The Reflex arm is a stout, Kraton covered wire attached to a turret which is has an adhesive strip on the bottom. You peel off the protective sheet of the adhesive and place the turret just above the rim on the left hand side of the helmet. The turret and arm stay adjusted and don’t vibrate much at all in the wind.
You bend the arm around, like the arms on a Gumby doll, in order to position it properly forward of your left eye and temple. You then fine tune the view to the rear by twisting and tilting the mirror in its ball-and-socket joint on the end of the arm. The mirror itself is oval, which allows me to see down closer to the ground to the rear of the bike. (I can know exactly where that obnoxious little Chihuahua is as he is running up behind me, preparing to take a chunk out of my ankle.)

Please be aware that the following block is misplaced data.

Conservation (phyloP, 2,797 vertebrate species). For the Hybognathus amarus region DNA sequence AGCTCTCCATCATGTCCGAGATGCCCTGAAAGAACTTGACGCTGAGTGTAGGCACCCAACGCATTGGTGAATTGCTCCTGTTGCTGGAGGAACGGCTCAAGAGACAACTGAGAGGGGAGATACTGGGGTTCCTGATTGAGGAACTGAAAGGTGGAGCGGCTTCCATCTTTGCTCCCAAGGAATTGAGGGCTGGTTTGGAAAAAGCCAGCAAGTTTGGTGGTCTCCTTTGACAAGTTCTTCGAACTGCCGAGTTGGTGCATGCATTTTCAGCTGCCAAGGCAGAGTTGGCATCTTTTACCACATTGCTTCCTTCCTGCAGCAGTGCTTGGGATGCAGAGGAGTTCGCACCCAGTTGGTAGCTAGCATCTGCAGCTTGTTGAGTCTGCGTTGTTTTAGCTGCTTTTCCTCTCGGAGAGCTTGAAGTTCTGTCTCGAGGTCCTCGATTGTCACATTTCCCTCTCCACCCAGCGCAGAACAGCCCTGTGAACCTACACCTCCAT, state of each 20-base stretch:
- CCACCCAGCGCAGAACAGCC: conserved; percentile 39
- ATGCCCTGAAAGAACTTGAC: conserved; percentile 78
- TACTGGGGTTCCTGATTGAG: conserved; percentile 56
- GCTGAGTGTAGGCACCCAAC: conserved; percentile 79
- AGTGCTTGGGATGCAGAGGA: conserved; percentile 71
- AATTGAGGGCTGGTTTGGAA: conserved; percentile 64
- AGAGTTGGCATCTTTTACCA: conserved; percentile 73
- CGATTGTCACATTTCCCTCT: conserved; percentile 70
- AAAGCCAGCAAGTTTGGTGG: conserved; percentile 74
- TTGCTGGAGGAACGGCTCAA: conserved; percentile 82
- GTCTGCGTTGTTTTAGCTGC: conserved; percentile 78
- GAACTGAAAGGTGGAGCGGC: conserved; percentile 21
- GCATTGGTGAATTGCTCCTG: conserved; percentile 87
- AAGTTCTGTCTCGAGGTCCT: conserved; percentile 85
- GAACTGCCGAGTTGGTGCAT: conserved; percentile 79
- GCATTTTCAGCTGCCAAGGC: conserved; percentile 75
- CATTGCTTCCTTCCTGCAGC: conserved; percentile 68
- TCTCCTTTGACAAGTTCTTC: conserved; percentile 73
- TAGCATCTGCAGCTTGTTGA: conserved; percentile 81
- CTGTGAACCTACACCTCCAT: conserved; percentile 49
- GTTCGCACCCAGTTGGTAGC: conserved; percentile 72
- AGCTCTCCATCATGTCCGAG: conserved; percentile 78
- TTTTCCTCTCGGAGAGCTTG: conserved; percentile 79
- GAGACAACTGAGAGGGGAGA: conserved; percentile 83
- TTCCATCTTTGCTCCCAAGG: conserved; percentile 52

The Foam Helmet mirror attaches to the outside of the helmet rim using a Velcro-like product called Dual Lock.
Velcro attachments lead to too much vibration in the mirror; there is just too much play between the hooks and loops of Velcro to keep the mirror steady.
Dual Lock is a 3M product which consists of an adhesive backed sheet of plastic covered with a field of tiny, mushroom shaped posts called “stems.” A sheet of stems is fastened to the bottom of the rim and is bent around to the outside of the rim in an “L” shape. An “L” shaped plastic bracket attached to the mirror arm has a sheet of stems attached to the inner face. The bracket stem sheet is pressed against the opposing rim stem sheet and the little mushroom heads lock together so that the connection is almost like a solid piece of plastic.
The Foam Helmet mirror has a straight plastic arm attached with ball-and-socket joints to the “L” bracket on one end and the mirror on the other. Like the Cycleaware Reflex, you adjust the mirror so that it is just forward of your left eye and temple, and fine tune the view by twisting and tilting the mirror.